Since mobilizing joints and muscles can be very painful for the athlete, topical analgesics can make treatment more tolerable. Some therapists have also used desensitization therapy, in which the nerves and tissues affected by CRPS are actively stimulated with vibration, massage, heat, cold, or tactile irritation, with the goal of gradually diminishing the pain response. (See “Irritation Therapy” below for specific examples of how this therapy is performed.)

Electrotherapy has also produced good results for some patients. Typically, electrodes are placed near the spinal cord and the electrical stimulation interferes with the pain-producing signals sent throughout the body. In severe cases, an electronic device can be surgically implanted near the spinal cord to provide consistent pain-relieving nerve stimulation.

If CRPS symptoms do not respond to these treatments, a physician may recommend more aggressive measures. These can include pumps and implanted catheters that deliver pain medication directly into the spinal fluid, injections of pain-dulling substances called nerve blocks, or even surgical destruction of some of the nerves in an area affected by CRPS.


During my 32 years as a clinical athletic trainer, I have dealt with several high school and college athletes who were diagnosed with CRPS or RSD. In my current high school setting, I have three active cases:

Athlete No. 1. As a 13-year-old in 2004, this female soccer player suffered a hard fall on the field and could not walk on her left leg when she got back up. The pain associated with her injury progressed rapidly, to the point where she was totally disabled with very limited use of all her limbs by January 2005 due to the extreme response of her neurological system. She even suffered from intermittent memory loss.

An MRI, ultrasound, EMG, nerve conduction study, and spinal tap were all unable to pinpoint a specific cause of the pain and other symptoms. At times, the headaches and sensation of burning pain in her extremities were so severe that she could not tolerate anyone even touching her skin.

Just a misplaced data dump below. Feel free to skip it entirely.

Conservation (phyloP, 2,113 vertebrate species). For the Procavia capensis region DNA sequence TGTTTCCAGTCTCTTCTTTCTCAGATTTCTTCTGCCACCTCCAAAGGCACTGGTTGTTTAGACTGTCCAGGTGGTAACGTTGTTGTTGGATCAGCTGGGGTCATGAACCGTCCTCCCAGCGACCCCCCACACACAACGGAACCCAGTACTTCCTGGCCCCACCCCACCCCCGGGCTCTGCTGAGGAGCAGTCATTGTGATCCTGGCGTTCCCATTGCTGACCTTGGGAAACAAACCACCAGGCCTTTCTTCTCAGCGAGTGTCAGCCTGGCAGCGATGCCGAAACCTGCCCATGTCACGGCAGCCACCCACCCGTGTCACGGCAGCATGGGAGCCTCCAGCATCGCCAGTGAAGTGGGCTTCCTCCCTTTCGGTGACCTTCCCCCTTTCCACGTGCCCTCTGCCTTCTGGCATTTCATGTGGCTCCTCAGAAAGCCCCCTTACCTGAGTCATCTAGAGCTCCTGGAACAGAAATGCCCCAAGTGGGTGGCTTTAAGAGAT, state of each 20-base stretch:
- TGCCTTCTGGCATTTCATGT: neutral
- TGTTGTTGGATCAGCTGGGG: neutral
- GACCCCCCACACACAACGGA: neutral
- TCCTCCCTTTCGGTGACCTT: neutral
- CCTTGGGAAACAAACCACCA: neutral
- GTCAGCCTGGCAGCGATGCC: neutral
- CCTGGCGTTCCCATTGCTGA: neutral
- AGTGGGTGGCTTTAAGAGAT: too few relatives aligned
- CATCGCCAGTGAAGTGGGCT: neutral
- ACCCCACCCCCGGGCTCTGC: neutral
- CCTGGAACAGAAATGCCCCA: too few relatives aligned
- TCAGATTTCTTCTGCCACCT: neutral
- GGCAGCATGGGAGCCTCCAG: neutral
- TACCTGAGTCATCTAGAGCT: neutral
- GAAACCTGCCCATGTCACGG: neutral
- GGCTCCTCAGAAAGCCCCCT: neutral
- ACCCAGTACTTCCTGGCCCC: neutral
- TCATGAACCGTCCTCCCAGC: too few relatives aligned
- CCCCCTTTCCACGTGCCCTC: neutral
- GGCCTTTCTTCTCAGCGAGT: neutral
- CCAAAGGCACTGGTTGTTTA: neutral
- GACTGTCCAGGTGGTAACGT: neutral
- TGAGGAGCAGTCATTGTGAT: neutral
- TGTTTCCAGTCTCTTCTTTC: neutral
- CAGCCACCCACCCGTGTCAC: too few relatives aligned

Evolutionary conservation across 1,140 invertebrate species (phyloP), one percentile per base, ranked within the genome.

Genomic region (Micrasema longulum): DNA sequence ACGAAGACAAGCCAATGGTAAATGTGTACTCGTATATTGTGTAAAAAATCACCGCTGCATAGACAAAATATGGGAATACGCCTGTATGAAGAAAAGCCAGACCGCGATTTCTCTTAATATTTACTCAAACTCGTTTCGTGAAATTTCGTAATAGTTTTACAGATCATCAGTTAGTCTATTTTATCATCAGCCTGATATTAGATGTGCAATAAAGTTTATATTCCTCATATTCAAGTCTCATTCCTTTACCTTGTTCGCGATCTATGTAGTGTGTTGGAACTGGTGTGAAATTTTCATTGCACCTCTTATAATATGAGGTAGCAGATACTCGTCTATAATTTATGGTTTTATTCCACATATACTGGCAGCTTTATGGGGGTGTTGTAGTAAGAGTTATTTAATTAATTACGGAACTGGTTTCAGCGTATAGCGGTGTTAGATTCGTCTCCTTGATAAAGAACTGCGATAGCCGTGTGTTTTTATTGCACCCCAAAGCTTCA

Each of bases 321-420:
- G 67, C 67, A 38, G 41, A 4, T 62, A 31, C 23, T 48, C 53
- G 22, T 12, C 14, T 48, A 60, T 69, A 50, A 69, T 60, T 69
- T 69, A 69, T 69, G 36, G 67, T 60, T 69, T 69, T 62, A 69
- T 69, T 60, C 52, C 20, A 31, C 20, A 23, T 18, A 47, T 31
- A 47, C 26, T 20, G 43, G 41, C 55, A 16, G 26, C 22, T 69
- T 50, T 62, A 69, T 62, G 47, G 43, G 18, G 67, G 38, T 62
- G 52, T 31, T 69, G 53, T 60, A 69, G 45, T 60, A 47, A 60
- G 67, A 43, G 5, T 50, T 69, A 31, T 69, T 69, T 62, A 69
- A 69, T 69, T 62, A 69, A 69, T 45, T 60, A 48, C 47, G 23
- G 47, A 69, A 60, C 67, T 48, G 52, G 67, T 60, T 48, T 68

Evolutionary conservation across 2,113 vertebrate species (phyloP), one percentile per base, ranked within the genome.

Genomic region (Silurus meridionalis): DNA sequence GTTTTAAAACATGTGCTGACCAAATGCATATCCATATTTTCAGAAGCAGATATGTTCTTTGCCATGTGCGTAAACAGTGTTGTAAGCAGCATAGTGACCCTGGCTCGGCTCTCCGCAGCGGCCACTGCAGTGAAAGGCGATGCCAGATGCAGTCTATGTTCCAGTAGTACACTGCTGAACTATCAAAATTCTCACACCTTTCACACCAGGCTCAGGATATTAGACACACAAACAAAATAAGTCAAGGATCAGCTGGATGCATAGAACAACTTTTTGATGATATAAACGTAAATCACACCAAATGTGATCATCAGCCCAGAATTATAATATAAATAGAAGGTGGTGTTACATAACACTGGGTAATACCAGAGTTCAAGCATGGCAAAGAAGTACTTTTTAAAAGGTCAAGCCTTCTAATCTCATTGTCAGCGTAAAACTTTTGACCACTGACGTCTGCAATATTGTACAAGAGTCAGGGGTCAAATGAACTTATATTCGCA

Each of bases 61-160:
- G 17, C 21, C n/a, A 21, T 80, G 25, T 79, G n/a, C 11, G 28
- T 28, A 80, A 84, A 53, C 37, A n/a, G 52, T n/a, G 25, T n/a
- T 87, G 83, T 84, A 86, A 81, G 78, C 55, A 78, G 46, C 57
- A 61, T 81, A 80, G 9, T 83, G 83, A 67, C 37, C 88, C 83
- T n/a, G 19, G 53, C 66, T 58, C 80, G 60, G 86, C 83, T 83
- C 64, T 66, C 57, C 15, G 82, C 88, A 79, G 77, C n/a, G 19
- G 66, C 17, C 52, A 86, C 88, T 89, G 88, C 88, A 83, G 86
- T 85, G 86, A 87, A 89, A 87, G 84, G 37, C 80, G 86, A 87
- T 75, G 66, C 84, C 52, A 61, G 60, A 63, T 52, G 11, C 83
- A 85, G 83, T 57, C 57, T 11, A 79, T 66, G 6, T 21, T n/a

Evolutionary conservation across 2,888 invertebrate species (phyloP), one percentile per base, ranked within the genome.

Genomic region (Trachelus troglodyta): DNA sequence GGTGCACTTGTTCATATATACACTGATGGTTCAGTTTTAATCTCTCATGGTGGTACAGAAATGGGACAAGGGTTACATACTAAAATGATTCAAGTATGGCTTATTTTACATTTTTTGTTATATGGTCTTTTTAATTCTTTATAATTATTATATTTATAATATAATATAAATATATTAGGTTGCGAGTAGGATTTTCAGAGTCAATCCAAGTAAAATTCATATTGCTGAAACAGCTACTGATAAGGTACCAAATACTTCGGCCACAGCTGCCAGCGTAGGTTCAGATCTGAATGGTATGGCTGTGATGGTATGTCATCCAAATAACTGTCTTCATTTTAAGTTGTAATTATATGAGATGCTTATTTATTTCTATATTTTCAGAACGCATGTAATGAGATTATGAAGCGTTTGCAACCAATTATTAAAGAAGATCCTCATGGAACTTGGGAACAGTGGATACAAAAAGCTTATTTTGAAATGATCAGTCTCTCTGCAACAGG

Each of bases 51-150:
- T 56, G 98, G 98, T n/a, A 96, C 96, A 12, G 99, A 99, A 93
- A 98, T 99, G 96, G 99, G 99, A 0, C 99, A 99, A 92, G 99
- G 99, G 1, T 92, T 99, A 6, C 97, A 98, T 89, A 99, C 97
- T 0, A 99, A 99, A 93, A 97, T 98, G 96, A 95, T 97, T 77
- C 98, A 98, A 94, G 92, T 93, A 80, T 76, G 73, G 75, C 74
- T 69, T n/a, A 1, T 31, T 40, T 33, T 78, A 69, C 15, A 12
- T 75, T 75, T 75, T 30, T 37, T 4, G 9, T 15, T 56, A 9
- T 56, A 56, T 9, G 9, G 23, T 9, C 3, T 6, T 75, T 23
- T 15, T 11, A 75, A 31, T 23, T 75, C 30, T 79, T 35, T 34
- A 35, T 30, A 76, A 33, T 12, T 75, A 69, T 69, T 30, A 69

After considerable frustration (including visits to a doctor who told her the pain was all in her head and that she was “making up” her symptoms), a physician and a neuropsychologist determined that her condition was caused by a combination of CRPS and a concussion. She underwent intensive therapy, including treatment at Children’s Hospital Boston’s Pediatric Pain Rehabilitation Center, a leader in providing care for young people with CRPS.

The athlete learned that if she didn’t stay active daily, she would begin to lose function in the affected limbs. She recovered slowly and was eventually able to return to the soccer field, but soon developed severe leg spasms. She now takes a pain prescription called Gabapentin and undergoes intensive physical therapy, including irritation therapy, manual therapy, and proprioceptive neuromuscular facilitation.

Today, the athlete is a senior in high school who plays varsity soccer and lacrosse. She still struggles with pain at times, has limited sensitivity in her fingers, suffers from a constant low-grade headache, and is abnormally sensitive to light, sound, and touch. But despite all this, she has developed a very positive attitude and a high pain tolerance to fight through the symptoms and lead a normal life.

She exercises daily and undergoes deep tissue massage, acupuncture, and skin irritation sessions when the condition flares up. After all that she learned while battling CRPS, she is now planning on majoring in athletic training in college.